We earlier commented on changes to New Zealand’s tax system where it would be possible to pay income tax based on actual profits earned to date.
This has come about through greater integration between accounting software packages and Inland Revenue where taxpayers can now file their GST returns directly through their accounting software.
At this stage, we understand that MYOB, Reckon and XERO at the main software packages that are in place to calculate tax based on the AIM method of accounting from the start date of 1 April 2018.
As we mentioned in that blog post, paying provisional tax based on the profits showing an accounting software is not a particularly efficient way of paying tax from a taxpayers viewpoint.
That is because there are often adjustments made to the sets of accounts by accountants that reduce the tax that will be paid. Unless the accountant has actually had the opportunity to put in place those adjustments you are going to be paying tax based on inflated profits.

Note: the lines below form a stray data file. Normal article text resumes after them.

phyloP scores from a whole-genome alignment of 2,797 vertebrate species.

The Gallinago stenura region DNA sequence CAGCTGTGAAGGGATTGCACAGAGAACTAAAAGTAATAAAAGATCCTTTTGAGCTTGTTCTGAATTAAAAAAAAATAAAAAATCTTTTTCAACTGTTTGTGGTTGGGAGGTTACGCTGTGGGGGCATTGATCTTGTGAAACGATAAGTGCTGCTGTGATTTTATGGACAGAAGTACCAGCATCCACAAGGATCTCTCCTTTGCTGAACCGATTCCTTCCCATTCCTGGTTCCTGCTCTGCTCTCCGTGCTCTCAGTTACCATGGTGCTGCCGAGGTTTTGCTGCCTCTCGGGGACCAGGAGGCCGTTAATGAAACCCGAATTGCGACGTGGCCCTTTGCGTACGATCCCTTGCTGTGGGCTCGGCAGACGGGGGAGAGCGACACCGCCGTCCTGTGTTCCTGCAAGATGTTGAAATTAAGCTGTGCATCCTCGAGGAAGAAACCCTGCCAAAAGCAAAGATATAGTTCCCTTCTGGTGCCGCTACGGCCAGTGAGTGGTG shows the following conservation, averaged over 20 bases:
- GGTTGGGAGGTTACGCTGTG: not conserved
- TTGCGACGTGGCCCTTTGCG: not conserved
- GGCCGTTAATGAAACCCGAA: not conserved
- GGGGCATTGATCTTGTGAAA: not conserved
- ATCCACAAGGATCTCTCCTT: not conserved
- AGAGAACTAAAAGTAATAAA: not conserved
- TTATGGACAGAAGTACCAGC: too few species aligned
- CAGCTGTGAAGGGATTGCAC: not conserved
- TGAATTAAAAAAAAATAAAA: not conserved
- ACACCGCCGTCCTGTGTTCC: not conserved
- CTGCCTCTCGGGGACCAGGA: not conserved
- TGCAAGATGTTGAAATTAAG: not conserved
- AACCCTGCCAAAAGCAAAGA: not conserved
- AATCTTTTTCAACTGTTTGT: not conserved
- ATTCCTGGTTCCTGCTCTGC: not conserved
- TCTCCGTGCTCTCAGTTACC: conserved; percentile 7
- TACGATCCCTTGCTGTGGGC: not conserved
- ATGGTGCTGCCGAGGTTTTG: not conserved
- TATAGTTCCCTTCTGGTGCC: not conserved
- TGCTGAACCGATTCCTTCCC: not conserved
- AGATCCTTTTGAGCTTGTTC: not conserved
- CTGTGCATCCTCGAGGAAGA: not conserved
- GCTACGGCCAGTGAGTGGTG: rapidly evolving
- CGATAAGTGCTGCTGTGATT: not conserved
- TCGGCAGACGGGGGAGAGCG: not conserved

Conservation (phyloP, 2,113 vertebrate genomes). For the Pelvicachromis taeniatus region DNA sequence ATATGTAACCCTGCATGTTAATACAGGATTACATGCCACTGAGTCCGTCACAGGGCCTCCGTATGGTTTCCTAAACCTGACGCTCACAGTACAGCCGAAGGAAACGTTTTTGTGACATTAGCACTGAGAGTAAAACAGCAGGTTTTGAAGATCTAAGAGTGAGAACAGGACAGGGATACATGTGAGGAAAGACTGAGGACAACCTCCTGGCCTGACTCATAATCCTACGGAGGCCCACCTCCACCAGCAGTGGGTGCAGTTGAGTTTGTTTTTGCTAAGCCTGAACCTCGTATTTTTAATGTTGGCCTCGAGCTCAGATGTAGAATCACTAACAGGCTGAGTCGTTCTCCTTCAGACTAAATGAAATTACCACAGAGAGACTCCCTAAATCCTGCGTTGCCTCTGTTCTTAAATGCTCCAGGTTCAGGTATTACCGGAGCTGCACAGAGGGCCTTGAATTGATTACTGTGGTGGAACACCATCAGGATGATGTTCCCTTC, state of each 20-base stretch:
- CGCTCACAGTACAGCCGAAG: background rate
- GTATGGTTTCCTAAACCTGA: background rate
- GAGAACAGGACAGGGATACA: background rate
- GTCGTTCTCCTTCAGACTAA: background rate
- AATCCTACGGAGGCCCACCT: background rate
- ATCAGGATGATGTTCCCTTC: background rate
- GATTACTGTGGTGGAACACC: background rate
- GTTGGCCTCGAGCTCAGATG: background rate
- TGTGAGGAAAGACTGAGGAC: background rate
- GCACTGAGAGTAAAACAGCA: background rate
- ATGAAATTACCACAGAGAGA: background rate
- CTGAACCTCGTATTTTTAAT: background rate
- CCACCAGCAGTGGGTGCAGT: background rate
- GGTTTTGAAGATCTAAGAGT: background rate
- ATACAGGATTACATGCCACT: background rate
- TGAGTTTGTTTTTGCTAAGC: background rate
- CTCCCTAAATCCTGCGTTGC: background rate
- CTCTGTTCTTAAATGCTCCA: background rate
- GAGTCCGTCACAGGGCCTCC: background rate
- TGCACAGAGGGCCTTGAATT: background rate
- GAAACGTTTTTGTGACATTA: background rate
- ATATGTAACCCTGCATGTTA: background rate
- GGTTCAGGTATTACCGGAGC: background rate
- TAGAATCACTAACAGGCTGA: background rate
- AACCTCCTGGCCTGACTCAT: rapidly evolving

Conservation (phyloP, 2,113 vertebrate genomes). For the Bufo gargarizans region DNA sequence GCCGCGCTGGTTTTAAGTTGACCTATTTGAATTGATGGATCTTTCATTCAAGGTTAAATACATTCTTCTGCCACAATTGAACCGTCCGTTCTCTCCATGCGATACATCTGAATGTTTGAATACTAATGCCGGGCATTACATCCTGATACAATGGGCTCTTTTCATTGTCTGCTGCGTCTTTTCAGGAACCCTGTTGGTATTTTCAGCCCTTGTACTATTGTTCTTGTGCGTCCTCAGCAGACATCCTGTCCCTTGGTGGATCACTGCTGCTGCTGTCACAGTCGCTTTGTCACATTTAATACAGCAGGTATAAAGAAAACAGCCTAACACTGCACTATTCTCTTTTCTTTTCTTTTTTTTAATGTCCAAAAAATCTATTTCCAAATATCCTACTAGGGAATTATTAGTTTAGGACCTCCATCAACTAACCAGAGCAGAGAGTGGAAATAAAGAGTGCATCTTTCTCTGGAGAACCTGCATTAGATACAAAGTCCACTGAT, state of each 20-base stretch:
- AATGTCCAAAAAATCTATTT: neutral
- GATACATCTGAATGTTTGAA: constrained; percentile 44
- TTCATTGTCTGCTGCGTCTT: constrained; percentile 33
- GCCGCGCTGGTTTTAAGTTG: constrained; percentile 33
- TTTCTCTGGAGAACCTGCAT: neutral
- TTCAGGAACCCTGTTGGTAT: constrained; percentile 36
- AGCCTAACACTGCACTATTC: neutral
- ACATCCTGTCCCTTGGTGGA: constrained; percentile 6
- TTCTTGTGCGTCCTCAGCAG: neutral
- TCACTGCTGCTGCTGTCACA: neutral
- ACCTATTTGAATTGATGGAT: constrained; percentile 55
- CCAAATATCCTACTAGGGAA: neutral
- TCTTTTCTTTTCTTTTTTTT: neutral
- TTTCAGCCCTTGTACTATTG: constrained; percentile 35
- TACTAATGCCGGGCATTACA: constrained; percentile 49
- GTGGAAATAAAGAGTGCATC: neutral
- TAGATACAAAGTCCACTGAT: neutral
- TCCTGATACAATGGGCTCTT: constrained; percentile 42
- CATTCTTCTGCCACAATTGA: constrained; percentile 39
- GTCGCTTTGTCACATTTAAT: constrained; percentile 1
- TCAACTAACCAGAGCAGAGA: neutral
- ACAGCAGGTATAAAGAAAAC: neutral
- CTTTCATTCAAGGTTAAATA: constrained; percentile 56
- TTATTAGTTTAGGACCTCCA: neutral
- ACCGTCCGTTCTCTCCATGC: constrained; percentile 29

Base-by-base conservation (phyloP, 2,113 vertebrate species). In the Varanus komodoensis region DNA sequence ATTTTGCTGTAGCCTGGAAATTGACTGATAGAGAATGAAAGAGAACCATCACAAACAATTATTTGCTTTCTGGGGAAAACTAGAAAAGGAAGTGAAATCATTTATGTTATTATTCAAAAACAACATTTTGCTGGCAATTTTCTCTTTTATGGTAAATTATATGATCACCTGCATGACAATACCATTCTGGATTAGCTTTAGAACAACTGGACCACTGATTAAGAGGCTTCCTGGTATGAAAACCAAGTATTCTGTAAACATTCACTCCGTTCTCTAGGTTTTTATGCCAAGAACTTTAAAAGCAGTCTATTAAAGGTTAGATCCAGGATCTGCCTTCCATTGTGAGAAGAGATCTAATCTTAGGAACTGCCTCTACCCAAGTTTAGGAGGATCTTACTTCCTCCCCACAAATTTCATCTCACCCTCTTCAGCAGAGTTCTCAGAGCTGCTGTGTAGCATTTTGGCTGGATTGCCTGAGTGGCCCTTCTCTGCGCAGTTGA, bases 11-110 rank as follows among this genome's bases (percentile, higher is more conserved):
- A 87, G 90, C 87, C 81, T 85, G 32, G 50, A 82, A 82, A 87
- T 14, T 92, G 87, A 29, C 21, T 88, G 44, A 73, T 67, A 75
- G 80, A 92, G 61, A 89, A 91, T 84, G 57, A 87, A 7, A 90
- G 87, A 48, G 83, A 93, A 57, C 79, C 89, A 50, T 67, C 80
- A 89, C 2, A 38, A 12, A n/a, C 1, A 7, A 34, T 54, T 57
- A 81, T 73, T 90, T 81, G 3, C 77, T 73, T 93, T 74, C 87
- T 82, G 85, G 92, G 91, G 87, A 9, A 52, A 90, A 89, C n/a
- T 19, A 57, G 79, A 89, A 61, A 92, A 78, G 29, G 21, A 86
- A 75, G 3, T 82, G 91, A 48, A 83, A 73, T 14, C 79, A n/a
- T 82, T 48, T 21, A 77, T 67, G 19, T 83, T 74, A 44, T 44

Furthermore, some accounting packages like XERO, don’t allow depreciation to be factored in by the client.
Even when they can, we see incorrect depreciation calculations based on confusion between the Australian and New Zealand depreciation regimes. Clearly, any depreciation needs to be based on New Zealand rules.
The revenue of many businesses tend to fluctuate throughout the year. There can be better trading periods and slower trading periods.
Having to pay provisional tax in what is a slower trading period because the previous trading period was great can often result in cash flow challenges.
These are some of the key reasons why we recommend clients do not entertain the prospects of using the AIM method of accounting. In fact, we have a number of better options that put less stress on the way you run your business. You can contact us about that.
That being said, if you are interested in the AIM method of accounting as a way of calculating your New Zealand income tax, your annual turnover needs to be a less than NZ$5 million.
The information in this article is indicative of NZ tax rules and changes and not intended to be complete for all intents or purposes and does not constitute advice. It is recommended that you obtain professional advice, suited to your particular circumstances, from us before acting on anything you read.